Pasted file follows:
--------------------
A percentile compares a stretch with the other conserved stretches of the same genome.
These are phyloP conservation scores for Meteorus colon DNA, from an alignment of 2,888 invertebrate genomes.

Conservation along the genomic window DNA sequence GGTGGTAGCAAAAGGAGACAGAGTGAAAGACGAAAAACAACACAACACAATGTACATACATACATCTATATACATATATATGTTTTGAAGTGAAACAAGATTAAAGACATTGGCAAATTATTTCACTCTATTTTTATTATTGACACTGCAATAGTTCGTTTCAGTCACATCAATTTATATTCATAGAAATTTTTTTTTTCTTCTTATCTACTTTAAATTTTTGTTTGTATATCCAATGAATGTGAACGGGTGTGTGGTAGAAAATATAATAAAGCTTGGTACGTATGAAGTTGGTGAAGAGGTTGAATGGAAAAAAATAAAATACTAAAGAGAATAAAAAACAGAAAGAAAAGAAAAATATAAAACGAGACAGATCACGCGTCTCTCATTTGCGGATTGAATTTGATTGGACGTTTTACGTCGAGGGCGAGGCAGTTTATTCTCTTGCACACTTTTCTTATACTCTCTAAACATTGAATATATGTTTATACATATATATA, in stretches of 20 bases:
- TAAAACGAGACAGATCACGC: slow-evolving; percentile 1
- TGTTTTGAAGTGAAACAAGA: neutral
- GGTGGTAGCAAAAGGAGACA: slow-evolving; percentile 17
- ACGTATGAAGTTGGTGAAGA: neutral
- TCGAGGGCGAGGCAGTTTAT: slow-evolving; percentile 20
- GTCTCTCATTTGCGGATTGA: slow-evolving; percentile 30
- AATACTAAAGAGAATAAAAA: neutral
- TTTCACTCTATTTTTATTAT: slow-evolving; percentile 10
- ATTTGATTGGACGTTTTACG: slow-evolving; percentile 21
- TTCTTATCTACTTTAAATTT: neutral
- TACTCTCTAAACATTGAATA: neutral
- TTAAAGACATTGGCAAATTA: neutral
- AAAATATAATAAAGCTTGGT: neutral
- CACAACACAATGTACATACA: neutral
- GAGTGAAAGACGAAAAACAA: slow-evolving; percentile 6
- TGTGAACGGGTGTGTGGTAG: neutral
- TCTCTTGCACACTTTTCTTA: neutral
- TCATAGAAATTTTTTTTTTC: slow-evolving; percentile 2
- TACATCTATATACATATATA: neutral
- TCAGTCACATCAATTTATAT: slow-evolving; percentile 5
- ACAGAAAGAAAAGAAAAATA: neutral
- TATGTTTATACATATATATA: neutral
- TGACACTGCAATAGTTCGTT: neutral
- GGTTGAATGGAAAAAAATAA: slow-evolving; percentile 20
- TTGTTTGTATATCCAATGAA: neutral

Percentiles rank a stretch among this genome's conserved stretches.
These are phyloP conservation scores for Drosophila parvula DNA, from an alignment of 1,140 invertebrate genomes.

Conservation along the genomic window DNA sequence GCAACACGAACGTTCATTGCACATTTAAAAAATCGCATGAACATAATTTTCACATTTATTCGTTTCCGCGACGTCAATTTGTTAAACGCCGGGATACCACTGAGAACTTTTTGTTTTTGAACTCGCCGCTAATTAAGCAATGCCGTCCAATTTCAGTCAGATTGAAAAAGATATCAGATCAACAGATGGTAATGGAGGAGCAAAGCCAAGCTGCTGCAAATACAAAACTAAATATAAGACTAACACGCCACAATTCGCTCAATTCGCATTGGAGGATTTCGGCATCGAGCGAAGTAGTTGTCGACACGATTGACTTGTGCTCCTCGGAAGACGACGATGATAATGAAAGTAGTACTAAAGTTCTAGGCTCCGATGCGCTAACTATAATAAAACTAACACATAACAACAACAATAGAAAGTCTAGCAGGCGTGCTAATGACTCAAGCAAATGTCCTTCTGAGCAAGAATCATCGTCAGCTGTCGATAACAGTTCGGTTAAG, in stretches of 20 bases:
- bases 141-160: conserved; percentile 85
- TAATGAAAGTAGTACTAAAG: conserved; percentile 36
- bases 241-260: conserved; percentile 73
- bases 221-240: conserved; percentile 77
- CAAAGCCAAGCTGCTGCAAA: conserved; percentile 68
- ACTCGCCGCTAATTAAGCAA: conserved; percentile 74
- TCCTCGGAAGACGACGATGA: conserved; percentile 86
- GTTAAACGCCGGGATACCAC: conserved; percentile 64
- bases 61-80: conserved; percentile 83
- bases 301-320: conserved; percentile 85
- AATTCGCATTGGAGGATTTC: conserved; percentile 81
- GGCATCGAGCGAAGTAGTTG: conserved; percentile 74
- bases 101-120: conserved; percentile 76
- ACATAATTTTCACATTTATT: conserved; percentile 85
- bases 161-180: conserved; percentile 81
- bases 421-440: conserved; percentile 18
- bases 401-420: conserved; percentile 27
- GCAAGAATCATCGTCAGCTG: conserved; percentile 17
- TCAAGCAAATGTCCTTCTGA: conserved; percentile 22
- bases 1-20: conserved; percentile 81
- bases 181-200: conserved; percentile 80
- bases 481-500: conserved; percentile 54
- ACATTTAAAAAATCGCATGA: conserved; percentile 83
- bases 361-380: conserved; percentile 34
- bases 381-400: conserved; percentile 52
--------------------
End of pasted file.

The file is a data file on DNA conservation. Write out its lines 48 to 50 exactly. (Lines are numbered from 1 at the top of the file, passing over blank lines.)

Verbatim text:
- bases 401-420: conserved; percentile 27
- GCAAGAATCATCGTCAGCTG: conserved; percentile 17
- TCAAGCAAATGTCCTTCTGA: conserved; percentile 22